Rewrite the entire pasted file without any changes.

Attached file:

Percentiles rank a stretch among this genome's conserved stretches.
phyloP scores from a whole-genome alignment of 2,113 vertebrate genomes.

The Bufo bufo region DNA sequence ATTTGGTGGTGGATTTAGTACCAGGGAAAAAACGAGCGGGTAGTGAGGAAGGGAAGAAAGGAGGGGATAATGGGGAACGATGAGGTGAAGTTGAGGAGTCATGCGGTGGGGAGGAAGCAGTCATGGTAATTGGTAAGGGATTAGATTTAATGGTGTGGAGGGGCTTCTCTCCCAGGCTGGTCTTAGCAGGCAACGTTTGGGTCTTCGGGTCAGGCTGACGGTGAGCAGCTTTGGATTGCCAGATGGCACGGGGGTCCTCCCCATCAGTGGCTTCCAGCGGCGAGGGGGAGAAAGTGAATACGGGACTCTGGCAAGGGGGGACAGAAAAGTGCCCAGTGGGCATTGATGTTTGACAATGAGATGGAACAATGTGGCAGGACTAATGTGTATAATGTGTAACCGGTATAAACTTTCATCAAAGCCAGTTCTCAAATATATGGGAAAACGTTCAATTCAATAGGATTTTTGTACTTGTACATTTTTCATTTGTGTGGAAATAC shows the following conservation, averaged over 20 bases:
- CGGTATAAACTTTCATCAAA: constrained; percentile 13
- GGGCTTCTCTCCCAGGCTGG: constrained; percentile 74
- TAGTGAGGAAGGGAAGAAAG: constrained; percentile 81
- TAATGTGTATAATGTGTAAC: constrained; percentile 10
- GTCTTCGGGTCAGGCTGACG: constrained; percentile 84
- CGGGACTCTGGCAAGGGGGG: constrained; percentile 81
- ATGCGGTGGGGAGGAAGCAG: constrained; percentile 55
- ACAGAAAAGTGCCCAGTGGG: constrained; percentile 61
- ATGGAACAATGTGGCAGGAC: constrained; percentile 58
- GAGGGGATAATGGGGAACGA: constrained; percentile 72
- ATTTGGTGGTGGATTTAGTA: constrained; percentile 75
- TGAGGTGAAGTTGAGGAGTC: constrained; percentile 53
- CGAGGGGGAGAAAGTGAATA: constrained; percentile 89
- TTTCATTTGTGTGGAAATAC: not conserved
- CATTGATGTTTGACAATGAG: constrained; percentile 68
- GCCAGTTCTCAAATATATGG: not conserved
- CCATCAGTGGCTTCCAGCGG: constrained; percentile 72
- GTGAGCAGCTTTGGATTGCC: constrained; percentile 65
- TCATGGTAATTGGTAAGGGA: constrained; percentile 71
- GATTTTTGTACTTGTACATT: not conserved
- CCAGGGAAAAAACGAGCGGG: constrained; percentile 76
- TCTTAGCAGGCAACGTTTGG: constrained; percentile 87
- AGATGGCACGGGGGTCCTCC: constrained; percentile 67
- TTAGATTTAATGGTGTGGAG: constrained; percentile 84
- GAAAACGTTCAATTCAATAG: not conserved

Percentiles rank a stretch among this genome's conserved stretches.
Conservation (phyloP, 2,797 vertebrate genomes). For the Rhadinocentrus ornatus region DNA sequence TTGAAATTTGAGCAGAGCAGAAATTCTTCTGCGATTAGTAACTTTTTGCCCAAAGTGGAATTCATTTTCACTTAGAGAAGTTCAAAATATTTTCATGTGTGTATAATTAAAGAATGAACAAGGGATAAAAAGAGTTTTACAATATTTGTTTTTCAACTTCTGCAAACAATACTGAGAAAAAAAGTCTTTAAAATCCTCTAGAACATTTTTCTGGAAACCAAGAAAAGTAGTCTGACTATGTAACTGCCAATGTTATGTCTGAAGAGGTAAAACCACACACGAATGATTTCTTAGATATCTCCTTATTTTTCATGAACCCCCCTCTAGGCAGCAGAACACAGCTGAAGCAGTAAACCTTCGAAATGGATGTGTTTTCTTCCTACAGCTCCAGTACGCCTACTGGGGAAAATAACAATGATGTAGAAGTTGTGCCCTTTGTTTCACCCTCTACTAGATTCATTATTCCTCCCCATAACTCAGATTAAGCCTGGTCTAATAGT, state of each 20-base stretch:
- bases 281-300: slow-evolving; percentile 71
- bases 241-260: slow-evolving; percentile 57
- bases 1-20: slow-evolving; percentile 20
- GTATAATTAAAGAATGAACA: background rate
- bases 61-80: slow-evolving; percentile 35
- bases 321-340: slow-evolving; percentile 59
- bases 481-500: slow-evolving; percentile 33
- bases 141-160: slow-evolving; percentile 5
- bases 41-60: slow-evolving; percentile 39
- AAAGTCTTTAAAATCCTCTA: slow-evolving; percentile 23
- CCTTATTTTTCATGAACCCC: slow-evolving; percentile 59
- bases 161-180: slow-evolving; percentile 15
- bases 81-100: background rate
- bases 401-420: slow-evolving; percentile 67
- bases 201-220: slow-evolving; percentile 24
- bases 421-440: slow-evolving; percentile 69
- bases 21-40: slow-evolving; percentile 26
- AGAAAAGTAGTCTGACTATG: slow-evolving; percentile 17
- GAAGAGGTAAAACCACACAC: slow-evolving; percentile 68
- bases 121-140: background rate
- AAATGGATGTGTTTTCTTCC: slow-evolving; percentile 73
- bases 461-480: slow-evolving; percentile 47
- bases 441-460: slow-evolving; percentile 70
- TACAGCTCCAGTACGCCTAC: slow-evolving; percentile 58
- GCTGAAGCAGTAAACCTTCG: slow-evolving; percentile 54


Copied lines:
Percentiles rank a stretch among this genome's conserved stretches.
phyloP scores from a whole-genome alignment of 2,113 vertebrate genomes.

The Bufo bufo region DNA sequence ATTTGGTGGTGGATTTAGTACCAGGGAAAAAACGAGCGGGTAGTGAGGAAGGGAAGAAAGGAGGGGATAATGGGGAACGATGAGGTGAAGTTGAGGAGTCATGCGGTGGGGAGGAAGCAGTCATGGTAATTGGTAAGGGATTAGATTTAATGGTGTGGAGGGGCTTCTCTCCCAGGCTGGTCTTAGCAGGCAACGTTTGGGTCTTCGGGTCAGGCTGACGGTGAGCAGCTTTGGATTGCCAGATGGCACGGGGGTCCTCCCCATCAGTGGCTTCCAGCGGCGAGGGGGAGAAAGTGAATACGGGACTCTGGCAAGGGGGGACAGAAAAGTGCCCAGTGGGCATTGATGTTTGACAATGAGATGGAACAATGTGGCAGGACTAATGTGTATAATGTGTAACCGGTATAAACTTTCATCAAAGCCAGTTCTCAAATATATGGGAAAACGTTCAATTCAATAGGATTTTTGTACTTGTACATTTTTCATTTGTGTGGAAATAC shows the following conservation, averaged over 20 bases:
- CGGTATAAACTTTCATCAAA: constrained; percentile 13
- GGGCTTCTCTCCCAGGCTGG: constrained; percentile 74
- TAGTGAGGAAGGGAAGAAAG: constrained; percentile 81
- TAATGTGTATAATGTGTAAC: constrained; percentile 10
- GTCTTCGGGTCAGGCTGACG: constrained; percentile 84
- CGGGACTCTGGCAAGGGGGG: constrained; percentile 81
- ATGCGGTGGGGAGGAAGCAG: constrained; percentile 55
- ACAGAAAAGTGCCCAGTGGG: constrained; percentile 61
- ATGGAACAATGTGGCAGGAC: constrained; percentile 58
- GAGGGGATAATGGGGAACGA: constrained; percentile 72
- ATTTGGTGGTGGATTTAGTA: constrained; percentile 75
- TGAGGTGAAGTTGAGGAGTC: constrained; percentile 53
- CGAGGGGGAGAAAGTGAATA: constrained; percentile 89
- TTTCATTTGTGTGGAAATAC: not conserved
- CATTGATGTTTGACAATGAG: constrained; percentile 68
- GCCAGTTCTCAAATATATGG: not conserved
- CCATCAGTGGCTTCCAGCGG: constrained; percentile 72
- GTGAGCAGCTTTGGATTGCC: constrained; percentile 65
- TCATGGTAATTGGTAAGGGA: constrained; percentile 71
- GATTTTTGTACTTGTACATT: not conserved
- CCAGGGAAAAAACGAGCGGG: constrained; percentile 76
- TCTTAGCAGGCAACGTTTGG: constrained; percentile 87
- AGATGGCACGGGGGTCCTCC: constrained; percentile 67
- TTAGATTTAATGGTGTGGAG: constrained; percentile 84
- GAAAACGTTCAATTCAATAG: not conserved

Percentiles rank a stretch among this genome's conserved stretches.
Conservation (phyloP, 2,797 vertebrate genomes). For the Rhadinocentrus ornatus region DNA sequence TTGAAATTTGAGCAGAGCAGAAATTCTTCTGCGATTAGTAACTTTTTGCCCAAAGTGGAATTCATTTTCACTTAGAGAAGTTCAAAATATTTTCATGTGTGTATAATTAAAGAATGAACAAGGGATAAAAAGAGTTTTACAATATTTGTTTTTCAACTTCTGCAAACAATACTGAGAAAAAAAGTCTTTAAAATCCTCTAGAACATTTTTCTGGAAACCAAGAAAAGTAGTCTGACTATGTAACTGCCAATGTTATGTCTGAAGAGGTAAAACCACACACGAATGATTTCTTAGATATCTCCTTATTTTTCATGAACCCCCCTCTAGGCAGCAGAACACAGCTGAAGCAGTAAACCTTCGAAATGGATGTGTTTTCTTCCTACAGCTCCAGTACGCCTACTGGGGAAAATAACAATGATGTAGAAGTTGTGCCCTTTGTTTCACCCTCTACTAGATTCATTATTCCTCCCCATAACTCAGATTAAGCCTGGTCTAATAGT, state of each 20-base stretch:
- bases 281-300: slow-evolving; percentile 71
- bases 241-260: slow-evolving; percentile 57
- bases 1-20: slow-evolving; percentile 20
- GTATAATTAAAGAATGAACA: background rate
- bases 61-80: slow-evolving; percentile 35
- bases 321-340: slow-evolving; percentile 59
- bases 481-500: slow-evolving; percentile 33
- bases 141-160: slow-evolving; percentile 5
- bases 41-60: slow-evolving; percentile 39
- AAAGTCTTTAAAATCCTCTA: slow-evolving; percentile 23
- CCTTATTTTTCATGAACCCC: slow-evolving; percentile 59
- bases 161-180: slow-evolving; percentile 15
- bases 81-100: background rate
- bases 401-420: slow-evolving; percentile 67
- bases 201-220: slow-evolving; percentile 24
- bases 421-440: slow-evolving; percentile 69
- bases 21-40: slow-evolving; percentile 26
- AGAAAAGTAGTCTGACTATG: slow-evolving; percentile 17
- GAAGAGGTAAAACCACACAC: slow-evolving; percentile 68
- bases 121-140: background rate
- AAATGGATGTGTTTTCTTCC: slow-evolving; percentile 73
- bases 461-480: slow-evolving; percentile 47
- bases 441-460: slow-evolving; percentile 70
- TACAGCTCCAGTACGCCTAC: slow-evolving; percentile 58
- GCTGAAGCAGTAAACCTTCG: slow-evolving; percentile 54